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DMBoK Figure 24 Subject Areas Models Diagram Example

This figure depicts three Subject Area diagrams (simplified examples), each containing a Conceptual Data Model with a set of entities. Relationships may cross Subject Area borders; each entity in an enterprise data model should reside in only one Subject Area, but can be related to entities in any other Subject Area.

Hence, the conceptual enterprise data model is built up by the combination of Subject Area models. The enterprise data model can be built using a top-down approach or using a bottom-up approach. The top-down approach means starting with forming the Subject Areas and then populating them with models. When using a bottom-up approach the Subject Area structure is based on existing data models. A combination of the approaches is usually recommended; starting with bottom-up using existing models and completing the enterprise data model by populating the models by delegating Subject Area modeling to projects.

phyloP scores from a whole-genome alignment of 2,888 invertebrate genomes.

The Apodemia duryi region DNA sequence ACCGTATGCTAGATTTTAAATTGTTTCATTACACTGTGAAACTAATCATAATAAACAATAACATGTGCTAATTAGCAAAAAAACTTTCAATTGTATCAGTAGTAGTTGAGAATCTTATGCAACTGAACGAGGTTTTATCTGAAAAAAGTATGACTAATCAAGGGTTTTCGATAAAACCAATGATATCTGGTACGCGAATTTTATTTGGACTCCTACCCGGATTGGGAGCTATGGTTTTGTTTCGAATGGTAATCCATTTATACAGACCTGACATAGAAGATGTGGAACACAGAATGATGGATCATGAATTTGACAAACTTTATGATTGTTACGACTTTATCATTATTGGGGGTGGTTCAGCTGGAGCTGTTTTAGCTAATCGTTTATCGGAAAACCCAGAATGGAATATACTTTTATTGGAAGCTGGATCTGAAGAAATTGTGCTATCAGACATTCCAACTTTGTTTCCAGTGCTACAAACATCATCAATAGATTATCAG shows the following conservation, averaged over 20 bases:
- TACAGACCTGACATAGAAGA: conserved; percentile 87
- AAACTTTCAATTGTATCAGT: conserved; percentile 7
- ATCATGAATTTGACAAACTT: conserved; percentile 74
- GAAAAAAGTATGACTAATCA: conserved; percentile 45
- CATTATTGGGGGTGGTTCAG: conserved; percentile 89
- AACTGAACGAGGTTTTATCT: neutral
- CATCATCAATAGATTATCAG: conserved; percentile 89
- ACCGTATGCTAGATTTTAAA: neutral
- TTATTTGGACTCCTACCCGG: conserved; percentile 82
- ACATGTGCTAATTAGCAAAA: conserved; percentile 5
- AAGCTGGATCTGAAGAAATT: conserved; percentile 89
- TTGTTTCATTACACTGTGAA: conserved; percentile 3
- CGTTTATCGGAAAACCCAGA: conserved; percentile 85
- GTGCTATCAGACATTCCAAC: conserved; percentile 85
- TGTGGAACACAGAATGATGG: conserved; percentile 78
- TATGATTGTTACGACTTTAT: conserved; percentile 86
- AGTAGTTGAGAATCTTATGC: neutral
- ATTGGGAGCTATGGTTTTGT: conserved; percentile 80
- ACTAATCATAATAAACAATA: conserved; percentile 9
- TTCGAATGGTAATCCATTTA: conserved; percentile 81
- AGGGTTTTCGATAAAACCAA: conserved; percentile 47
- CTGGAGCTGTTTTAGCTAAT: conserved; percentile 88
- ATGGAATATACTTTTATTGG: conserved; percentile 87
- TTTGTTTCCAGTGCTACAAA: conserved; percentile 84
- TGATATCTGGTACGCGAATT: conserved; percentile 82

The Subject Area discriminator (i.e., the principles that form the Subject Area structure) must be consistent throughout the enterprise data model. Frequently used subject area discriminator principles include: using normalization rules, dividing Subject Areas from systems portfolios (i.e., funding), forming Subject Areas from data governance structure and data ownership (organizational), using top-level processes (based on the business value chains), or using business capabilities (enterprise architecture-based). The Subject Area structure is usually most effective for Data Architecture work if it is formed using normalization rules. The normalization process will establish the major entities that carry/constitute each Subject Area.

DAMA Data Management Body of Knowledge 2nd Edition, 2017, Print.

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